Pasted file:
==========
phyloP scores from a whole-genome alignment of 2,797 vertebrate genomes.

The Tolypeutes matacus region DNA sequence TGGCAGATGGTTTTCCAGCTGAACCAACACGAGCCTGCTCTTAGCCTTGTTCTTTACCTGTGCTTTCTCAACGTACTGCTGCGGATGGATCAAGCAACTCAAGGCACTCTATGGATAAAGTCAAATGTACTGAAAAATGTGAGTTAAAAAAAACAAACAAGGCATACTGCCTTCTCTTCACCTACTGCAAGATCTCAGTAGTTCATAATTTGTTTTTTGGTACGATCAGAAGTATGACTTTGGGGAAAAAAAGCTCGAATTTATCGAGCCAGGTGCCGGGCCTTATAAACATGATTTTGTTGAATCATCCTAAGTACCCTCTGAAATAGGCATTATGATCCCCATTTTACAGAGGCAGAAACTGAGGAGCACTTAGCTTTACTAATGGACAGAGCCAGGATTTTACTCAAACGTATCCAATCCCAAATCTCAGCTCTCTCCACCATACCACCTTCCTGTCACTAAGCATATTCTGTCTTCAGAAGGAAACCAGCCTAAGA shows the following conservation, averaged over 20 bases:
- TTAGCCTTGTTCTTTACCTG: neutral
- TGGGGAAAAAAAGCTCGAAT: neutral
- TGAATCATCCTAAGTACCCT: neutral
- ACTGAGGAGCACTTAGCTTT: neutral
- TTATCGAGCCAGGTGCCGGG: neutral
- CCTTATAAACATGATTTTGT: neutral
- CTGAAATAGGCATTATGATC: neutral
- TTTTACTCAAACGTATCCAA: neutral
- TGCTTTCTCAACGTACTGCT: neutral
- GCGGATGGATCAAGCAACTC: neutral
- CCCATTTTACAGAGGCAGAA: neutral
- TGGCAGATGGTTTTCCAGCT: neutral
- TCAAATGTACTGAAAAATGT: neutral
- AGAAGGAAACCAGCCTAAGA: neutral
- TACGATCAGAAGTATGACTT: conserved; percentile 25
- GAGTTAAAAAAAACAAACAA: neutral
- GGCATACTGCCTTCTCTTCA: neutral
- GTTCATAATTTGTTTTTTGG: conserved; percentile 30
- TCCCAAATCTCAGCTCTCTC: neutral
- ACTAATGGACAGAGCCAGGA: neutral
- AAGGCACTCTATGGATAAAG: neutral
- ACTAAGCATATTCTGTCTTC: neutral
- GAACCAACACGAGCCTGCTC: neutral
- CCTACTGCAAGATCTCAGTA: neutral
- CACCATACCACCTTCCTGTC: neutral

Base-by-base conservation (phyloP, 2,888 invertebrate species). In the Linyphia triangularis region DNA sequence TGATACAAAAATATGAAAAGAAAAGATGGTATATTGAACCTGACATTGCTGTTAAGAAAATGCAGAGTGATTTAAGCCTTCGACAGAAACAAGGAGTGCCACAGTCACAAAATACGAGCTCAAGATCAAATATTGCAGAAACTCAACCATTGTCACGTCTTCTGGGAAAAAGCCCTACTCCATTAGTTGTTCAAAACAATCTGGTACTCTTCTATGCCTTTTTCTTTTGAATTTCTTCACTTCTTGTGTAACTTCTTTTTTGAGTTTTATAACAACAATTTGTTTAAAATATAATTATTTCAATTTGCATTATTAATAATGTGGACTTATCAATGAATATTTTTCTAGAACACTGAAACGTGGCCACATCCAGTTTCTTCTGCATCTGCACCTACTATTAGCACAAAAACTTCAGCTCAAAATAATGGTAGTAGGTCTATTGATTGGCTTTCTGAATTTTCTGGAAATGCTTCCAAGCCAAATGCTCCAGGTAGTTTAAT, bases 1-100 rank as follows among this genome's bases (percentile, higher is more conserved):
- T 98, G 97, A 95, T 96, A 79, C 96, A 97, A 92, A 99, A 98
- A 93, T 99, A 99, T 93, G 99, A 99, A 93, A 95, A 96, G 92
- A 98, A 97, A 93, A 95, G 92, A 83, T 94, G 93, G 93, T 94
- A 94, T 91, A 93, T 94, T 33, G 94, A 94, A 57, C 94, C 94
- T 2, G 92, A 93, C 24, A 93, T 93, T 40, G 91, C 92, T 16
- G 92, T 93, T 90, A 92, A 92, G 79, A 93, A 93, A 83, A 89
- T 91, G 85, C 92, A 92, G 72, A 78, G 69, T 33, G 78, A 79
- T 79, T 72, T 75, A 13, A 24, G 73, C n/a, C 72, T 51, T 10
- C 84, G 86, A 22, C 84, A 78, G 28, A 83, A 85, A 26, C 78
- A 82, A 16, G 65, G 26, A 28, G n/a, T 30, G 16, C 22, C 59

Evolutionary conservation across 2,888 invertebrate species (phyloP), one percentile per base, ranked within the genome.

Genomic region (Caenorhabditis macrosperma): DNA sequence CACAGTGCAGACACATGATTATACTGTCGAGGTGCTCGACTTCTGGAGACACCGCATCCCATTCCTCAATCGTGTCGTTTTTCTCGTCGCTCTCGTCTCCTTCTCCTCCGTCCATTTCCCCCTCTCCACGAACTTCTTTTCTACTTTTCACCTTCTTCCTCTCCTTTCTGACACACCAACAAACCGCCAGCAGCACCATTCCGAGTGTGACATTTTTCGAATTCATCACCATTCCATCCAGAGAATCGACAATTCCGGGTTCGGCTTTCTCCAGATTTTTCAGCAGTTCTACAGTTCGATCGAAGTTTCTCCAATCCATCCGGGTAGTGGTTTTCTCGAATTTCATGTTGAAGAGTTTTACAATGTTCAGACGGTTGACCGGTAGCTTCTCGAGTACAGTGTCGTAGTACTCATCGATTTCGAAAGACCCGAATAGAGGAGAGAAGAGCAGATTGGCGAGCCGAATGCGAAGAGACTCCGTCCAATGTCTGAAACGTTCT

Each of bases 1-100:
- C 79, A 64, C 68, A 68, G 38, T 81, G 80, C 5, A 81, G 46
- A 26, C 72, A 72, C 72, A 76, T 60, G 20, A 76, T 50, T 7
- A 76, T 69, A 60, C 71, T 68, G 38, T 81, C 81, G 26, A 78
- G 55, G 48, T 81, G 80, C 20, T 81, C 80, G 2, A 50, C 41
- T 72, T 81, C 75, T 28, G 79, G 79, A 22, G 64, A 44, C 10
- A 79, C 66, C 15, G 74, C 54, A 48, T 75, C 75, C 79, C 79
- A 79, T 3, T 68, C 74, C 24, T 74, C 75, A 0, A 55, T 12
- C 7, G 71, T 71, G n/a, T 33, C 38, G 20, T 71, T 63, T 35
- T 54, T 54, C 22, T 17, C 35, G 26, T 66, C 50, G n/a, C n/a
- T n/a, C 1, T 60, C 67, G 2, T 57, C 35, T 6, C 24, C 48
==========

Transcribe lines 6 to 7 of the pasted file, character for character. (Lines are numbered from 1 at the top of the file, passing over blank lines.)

- ACTGAGGAGCACTTAGCTTT: neutral
- TTATCGAGCCAGGTGCCGGG: neutral